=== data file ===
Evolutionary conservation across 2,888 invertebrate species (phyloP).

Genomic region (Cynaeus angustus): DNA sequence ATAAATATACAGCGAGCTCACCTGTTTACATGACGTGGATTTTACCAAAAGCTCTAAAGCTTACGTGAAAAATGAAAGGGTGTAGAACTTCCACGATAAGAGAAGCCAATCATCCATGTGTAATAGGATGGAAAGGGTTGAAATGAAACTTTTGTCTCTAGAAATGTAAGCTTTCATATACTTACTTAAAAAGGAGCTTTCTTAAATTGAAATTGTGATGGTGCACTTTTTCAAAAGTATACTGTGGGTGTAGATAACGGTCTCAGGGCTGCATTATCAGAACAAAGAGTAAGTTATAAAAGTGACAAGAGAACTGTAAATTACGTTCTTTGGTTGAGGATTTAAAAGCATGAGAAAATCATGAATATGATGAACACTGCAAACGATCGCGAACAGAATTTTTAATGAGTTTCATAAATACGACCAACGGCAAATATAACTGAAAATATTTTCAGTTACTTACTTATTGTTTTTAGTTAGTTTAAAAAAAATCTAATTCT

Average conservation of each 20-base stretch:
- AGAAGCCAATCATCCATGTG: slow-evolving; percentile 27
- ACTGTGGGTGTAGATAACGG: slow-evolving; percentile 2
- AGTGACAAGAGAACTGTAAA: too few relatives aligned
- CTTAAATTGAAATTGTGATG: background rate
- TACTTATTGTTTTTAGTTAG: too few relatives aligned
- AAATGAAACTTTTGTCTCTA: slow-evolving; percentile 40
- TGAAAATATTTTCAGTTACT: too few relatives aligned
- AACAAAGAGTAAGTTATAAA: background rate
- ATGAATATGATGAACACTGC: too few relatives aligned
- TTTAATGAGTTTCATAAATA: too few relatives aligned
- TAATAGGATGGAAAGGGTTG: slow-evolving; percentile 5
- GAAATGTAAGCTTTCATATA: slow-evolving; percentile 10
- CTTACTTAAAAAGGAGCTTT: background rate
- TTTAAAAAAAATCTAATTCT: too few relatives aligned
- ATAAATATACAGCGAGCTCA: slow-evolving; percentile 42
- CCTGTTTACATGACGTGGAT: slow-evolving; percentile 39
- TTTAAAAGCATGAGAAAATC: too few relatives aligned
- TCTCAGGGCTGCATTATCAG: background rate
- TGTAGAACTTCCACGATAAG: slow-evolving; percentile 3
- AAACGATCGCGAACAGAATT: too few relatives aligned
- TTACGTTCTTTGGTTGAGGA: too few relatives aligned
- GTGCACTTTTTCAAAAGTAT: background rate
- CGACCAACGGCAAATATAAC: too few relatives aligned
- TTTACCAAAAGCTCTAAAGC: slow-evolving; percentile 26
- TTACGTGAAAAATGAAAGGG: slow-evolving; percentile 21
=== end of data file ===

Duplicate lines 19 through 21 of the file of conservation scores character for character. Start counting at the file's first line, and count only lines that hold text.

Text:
- CCTGTTTACATGACGTGGAT: slow-evolving; percentile 39
- TTTAAAAGCATGAGAAAATC: too few relatives aligned
- TCTCAGGGCTGCATTATCAG: background rate